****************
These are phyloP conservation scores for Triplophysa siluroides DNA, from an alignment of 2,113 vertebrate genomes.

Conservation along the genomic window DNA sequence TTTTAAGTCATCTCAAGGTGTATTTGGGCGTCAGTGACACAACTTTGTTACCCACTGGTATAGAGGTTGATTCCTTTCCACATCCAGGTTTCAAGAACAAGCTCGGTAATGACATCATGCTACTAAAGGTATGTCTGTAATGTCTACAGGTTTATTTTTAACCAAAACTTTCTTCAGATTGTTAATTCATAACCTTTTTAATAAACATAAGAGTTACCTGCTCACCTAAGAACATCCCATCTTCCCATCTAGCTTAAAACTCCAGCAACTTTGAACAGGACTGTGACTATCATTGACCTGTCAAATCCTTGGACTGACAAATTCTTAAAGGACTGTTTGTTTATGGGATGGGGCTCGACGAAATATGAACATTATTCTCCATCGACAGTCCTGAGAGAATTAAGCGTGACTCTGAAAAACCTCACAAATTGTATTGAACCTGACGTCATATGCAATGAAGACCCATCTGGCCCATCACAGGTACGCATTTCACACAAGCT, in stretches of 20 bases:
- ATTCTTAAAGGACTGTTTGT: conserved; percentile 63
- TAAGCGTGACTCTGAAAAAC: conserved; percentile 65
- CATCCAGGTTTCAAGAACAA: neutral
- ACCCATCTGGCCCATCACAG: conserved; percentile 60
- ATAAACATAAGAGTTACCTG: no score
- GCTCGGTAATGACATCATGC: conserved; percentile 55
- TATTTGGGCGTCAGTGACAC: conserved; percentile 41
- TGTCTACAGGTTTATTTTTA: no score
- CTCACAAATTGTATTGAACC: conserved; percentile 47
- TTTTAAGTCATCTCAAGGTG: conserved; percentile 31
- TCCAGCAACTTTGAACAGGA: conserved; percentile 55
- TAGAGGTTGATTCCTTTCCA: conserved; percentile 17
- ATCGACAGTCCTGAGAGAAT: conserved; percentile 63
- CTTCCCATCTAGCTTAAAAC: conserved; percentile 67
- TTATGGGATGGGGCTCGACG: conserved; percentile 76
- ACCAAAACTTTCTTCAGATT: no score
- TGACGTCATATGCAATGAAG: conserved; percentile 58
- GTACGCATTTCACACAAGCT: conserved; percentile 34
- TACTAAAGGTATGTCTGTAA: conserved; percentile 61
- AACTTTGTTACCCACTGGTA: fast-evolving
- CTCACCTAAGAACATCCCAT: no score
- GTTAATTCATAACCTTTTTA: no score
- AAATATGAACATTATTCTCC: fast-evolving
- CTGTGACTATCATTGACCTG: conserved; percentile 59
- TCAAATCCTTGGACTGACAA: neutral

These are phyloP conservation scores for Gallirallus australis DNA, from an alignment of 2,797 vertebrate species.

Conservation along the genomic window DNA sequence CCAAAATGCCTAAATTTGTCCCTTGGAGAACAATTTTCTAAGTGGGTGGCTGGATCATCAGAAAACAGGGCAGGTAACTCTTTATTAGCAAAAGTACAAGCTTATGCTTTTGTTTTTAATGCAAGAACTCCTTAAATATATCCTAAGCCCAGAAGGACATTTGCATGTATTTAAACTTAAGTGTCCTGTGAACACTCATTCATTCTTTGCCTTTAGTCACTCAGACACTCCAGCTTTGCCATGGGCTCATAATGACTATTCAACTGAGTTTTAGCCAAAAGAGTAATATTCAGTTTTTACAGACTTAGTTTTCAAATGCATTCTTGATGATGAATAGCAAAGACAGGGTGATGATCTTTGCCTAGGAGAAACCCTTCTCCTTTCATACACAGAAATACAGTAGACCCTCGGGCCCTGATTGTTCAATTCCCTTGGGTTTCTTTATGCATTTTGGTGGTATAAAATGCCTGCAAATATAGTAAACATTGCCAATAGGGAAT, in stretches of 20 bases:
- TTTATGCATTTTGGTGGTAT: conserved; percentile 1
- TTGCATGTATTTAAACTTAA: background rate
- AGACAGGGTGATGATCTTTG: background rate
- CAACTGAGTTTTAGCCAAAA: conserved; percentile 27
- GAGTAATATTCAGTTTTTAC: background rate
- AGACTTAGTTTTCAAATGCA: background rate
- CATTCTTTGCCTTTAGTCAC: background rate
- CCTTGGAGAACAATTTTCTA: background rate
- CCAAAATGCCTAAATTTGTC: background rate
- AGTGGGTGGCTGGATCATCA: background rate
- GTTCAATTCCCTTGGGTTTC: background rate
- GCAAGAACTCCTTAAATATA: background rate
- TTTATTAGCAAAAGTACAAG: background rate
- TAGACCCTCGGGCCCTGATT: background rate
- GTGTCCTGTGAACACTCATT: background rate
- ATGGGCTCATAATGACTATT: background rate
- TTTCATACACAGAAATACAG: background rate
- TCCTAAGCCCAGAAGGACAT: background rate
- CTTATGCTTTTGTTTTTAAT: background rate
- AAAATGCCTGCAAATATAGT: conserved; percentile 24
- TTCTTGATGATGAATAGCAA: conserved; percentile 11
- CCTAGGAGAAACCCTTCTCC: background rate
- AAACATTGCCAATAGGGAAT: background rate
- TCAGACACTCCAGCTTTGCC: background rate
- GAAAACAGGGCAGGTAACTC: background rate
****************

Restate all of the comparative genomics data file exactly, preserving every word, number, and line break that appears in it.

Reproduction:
These are phyloP conservation scores for Triplophysa siluroides DNA, from an alignment of 2,113 vertebrate genomes.

Conservation along the genomic window DNA sequence TTTTAAGTCATCTCAAGGTGTATTTGGGCGTCAGTGACACAACTTTGTTACCCACTGGTATAGAGGTTGATTCCTTTCCACATCCAGGTTTCAAGAACAAGCTCGGTAATGACATCATGCTACTAAAGGTATGTCTGTAATGTCTACAGGTTTATTTTTAACCAAAACTTTCTTCAGATTGTTAATTCATAACCTTTTTAATAAACATAAGAGTTACCTGCTCACCTAAGAACATCCCATCTTCCCATCTAGCTTAAAACTCCAGCAACTTTGAACAGGACTGTGACTATCATTGACCTGTCAAATCCTTGGACTGACAAATTCTTAAAGGACTGTTTGTTTATGGGATGGGGCTCGACGAAATATGAACATTATTCTCCATCGACAGTCCTGAGAGAATTAAGCGTGACTCTGAAAAACCTCACAAATTGTATTGAACCTGACGTCATATGCAATGAAGACCCATCTGGCCCATCACAGGTACGCATTTCACACAAGCT, in stretches of 20 bases:
- ATTCTTAAAGGACTGTTTGT: conserved; percentile 63
- TAAGCGTGACTCTGAAAAAC: conserved; percentile 65
- CATCCAGGTTTCAAGAACAA: neutral
- ACCCATCTGGCCCATCACAG: conserved; percentile 60
- ATAAACATAAGAGTTACCTG: no score
- GCTCGGTAATGACATCATGC: conserved; percentile 55
- TATTTGGGCGTCAGTGACAC: conserved; percentile 41
- TGTCTACAGGTTTATTTTTA: no score
- CTCACAAATTGTATTGAACC: conserved; percentile 47
- TTTTAAGTCATCTCAAGGTG: conserved; percentile 31
- TCCAGCAACTTTGAACAGGA: conserved; percentile 55
- TAGAGGTTGATTCCTTTCCA: conserved; percentile 17
- ATCGACAGTCCTGAGAGAAT: conserved; percentile 63
- CTTCCCATCTAGCTTAAAAC: conserved; percentile 67
- TTATGGGATGGGGCTCGACG: conserved; percentile 76
- ACCAAAACTTTCTTCAGATT: no score
- TGACGTCATATGCAATGAAG: conserved; percentile 58
- GTACGCATTTCACACAAGCT: conserved; percentile 34
- TACTAAAGGTATGTCTGTAA: conserved; percentile 61
- AACTTTGTTACCCACTGGTA: fast-evolving
- CTCACCTAAGAACATCCCAT: no score
- GTTAATTCATAACCTTTTTA: no score
- AAATATGAACATTATTCTCC: fast-evolving
- CTGTGACTATCATTGACCTG: conserved; percentile 59
- TCAAATCCTTGGACTGACAA: neutral

These are phyloP conservation scores for Gallirallus australis DNA, from an alignment of 2,797 vertebrate species.

Conservation along the genomic window DNA sequence CCAAAATGCCTAAATTTGTCCCTTGGAGAACAATTTTCTAAGTGGGTGGCTGGATCATCAGAAAACAGGGCAGGTAACTCTTTATTAGCAAAAGTACAAGCTTATGCTTTTGTTTTTAATGCAAGAACTCCTTAAATATATCCTAAGCCCAGAAGGACATTTGCATGTATTTAAACTTAAGTGTCCTGTGAACACTCATTCATTCTTTGCCTTTAGTCACTCAGACACTCCAGCTTTGCCATGGGCTCATAATGACTATTCAACTGAGTTTTAGCCAAAAGAGTAATATTCAGTTTTTACAGACTTAGTTTTCAAATGCATTCTTGATGATGAATAGCAAAGACAGGGTGATGATCTTTGCCTAGGAGAAACCCTTCTCCTTTCATACACAGAAATACAGTAGACCCTCGGGCCCTGATTGTTCAATTCCCTTGGGTTTCTTTATGCATTTTGGTGGTATAAAATGCCTGCAAATATAGTAAACATTGCCAATAGGGAAT, in stretches of 20 bases:
- TTTATGCATTTTGGTGGTAT: conserved; percentile 1
- TTGCATGTATTTAAACTTAA: background rate
- AGACAGGGTGATGATCTTTG: background rate
- CAACTGAGTTTTAGCCAAAA: conserved; percentile 27
- GAGTAATATTCAGTTTTTAC: background rate
- AGACTTAGTTTTCAAATGCA: background rate
- CATTCTTTGCCTTTAGTCAC: background rate
- CCTTGGAGAACAATTTTCTA: background rate
- CCAAAATGCCTAAATTTGTC: background rate
- AGTGGGTGGCTGGATCATCA: background rate
- GTTCAATTCCCTTGGGTTTC: background rate
- GCAAGAACTCCTTAAATATA: background rate
- TTTATTAGCAAAAGTACAAG: background rate
- TAGACCCTCGGGCCCTGATT: background rate
- GTGTCCTGTGAACACTCATT: background rate
- ATGGGCTCATAATGACTATT: background rate
- TTTCATACACAGAAATACAG: background rate
- TCCTAAGCCCAGAAGGACAT: background rate
- CTTATGCTTTTGTTTTTAAT: background rate
- AAAATGCCTGCAAATATAGT: conserved; percentile 24
- TTCTTGATGATGAATAGCAA: conserved; percentile 11
- CCTAGGAGAAACCCTTCTCC: background rate
- AAACATTGCCAATAGGGAAT: background rate
- TCAGACACTCCAGCTTTGCC: background rate
- GAAAACAGGGCAGGTAACTC: background rate